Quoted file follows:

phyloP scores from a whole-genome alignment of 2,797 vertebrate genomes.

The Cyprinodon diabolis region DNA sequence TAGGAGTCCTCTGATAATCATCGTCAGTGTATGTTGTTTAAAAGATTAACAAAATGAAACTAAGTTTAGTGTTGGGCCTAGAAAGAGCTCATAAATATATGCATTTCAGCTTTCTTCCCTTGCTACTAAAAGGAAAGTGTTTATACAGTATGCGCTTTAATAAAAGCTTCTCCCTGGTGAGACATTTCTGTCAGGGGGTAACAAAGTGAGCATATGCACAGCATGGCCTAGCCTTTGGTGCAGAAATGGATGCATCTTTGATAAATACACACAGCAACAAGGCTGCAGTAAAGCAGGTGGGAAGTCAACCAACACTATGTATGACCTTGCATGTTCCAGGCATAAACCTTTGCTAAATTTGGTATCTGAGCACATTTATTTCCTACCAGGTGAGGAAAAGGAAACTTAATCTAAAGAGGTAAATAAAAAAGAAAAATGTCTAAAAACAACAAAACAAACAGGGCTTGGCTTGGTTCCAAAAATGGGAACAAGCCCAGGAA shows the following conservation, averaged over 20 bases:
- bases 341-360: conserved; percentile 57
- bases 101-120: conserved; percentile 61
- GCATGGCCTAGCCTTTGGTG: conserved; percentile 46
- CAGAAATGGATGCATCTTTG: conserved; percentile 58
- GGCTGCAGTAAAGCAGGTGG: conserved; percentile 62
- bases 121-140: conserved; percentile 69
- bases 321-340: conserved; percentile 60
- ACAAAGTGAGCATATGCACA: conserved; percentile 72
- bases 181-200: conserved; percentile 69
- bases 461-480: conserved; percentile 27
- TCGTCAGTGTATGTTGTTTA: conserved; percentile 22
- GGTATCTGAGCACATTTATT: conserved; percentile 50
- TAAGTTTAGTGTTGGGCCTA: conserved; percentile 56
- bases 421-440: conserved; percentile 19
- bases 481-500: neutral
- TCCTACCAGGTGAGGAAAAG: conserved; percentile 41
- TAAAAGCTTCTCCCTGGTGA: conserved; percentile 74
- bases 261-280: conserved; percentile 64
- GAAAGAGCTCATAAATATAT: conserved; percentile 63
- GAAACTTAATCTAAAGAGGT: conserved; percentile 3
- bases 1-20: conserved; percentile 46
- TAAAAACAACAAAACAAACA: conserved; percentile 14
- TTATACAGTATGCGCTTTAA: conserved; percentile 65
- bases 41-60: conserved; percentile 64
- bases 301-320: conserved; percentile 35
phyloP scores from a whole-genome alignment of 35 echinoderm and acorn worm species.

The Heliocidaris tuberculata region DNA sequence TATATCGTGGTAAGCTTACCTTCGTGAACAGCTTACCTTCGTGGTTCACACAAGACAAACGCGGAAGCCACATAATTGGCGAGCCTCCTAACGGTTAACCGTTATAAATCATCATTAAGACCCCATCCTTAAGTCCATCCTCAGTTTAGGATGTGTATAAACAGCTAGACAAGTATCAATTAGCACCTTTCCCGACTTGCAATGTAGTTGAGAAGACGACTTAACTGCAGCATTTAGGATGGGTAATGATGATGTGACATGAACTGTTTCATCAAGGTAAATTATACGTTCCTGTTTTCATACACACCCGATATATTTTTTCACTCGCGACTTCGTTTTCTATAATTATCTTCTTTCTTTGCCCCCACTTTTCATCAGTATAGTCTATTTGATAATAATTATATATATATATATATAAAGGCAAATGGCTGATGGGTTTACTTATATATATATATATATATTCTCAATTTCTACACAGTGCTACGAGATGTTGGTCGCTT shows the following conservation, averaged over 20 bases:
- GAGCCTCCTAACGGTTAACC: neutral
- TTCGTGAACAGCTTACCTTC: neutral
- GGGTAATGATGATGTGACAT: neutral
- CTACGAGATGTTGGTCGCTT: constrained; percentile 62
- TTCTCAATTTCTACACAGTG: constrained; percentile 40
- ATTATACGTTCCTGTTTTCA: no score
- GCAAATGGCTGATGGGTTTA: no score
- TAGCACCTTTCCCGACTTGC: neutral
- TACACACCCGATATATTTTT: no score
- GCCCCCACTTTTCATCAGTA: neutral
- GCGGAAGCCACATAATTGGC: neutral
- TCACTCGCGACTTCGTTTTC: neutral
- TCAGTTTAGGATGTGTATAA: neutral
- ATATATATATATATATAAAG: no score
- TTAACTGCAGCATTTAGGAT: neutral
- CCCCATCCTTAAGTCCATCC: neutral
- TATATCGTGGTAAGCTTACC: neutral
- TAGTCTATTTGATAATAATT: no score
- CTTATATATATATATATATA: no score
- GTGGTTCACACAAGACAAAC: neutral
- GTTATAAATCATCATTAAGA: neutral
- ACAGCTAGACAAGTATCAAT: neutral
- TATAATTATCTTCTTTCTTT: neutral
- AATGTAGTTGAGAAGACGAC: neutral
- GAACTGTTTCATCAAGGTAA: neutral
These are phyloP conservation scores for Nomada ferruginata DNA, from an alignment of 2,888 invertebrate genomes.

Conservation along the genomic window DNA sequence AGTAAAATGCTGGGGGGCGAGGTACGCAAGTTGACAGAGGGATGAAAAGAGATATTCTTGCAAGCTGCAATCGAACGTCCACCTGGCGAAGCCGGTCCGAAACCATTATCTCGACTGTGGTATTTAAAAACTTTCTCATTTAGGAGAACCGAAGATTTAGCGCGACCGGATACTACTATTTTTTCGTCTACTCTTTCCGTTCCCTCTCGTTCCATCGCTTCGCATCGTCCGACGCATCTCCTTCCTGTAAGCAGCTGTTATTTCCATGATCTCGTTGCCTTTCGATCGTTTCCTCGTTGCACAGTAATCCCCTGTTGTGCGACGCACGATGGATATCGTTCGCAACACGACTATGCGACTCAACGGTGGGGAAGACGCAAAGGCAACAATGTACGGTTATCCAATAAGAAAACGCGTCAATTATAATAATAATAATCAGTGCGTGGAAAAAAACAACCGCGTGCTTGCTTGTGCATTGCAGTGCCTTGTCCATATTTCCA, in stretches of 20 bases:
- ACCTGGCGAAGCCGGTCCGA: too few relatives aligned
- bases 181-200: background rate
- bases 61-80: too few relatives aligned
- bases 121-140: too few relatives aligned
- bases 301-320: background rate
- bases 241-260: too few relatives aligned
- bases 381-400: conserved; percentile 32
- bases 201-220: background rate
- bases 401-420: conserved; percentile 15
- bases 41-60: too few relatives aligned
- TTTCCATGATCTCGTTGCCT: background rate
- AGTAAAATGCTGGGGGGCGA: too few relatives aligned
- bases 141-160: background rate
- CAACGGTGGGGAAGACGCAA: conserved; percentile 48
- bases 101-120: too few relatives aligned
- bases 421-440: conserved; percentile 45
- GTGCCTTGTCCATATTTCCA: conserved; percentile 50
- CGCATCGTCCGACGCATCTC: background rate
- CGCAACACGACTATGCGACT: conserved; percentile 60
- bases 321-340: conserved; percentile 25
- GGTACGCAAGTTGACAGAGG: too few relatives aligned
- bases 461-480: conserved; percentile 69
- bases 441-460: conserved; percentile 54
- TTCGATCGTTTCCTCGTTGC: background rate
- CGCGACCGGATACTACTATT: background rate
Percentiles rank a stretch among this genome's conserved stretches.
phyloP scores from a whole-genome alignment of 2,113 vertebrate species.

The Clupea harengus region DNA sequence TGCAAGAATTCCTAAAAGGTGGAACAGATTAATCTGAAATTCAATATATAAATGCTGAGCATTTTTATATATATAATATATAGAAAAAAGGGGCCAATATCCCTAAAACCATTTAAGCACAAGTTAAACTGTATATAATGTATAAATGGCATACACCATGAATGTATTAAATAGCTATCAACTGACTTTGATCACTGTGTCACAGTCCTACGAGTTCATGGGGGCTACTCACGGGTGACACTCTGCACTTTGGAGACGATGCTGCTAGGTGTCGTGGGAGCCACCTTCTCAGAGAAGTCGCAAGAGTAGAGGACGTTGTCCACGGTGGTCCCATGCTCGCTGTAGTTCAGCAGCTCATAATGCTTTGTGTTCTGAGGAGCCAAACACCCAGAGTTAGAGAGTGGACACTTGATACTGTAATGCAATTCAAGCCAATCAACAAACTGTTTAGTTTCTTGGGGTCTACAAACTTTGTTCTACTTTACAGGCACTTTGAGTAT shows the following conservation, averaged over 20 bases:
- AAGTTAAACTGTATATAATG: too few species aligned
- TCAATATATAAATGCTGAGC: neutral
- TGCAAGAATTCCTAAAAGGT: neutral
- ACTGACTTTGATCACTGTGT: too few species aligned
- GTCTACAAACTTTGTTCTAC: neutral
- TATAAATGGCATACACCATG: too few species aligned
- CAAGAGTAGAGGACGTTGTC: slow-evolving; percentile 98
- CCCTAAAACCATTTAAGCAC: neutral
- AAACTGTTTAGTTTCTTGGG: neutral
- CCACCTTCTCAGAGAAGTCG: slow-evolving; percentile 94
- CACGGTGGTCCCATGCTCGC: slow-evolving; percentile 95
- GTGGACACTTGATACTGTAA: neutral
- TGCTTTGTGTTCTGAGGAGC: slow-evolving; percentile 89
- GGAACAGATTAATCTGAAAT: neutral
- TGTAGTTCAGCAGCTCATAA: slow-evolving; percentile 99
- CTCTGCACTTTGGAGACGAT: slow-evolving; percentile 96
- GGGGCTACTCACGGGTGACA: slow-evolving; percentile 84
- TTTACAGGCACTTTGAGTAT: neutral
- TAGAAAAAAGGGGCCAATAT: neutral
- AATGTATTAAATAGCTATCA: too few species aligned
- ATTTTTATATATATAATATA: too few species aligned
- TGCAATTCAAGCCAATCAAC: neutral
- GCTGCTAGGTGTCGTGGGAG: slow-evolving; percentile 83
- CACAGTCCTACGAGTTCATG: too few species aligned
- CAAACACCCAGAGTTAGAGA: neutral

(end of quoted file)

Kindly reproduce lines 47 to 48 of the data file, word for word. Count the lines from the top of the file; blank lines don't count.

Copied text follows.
- TAGTCTATTTGATAATAATT: no score
- CTTATATATATATATATATA: no score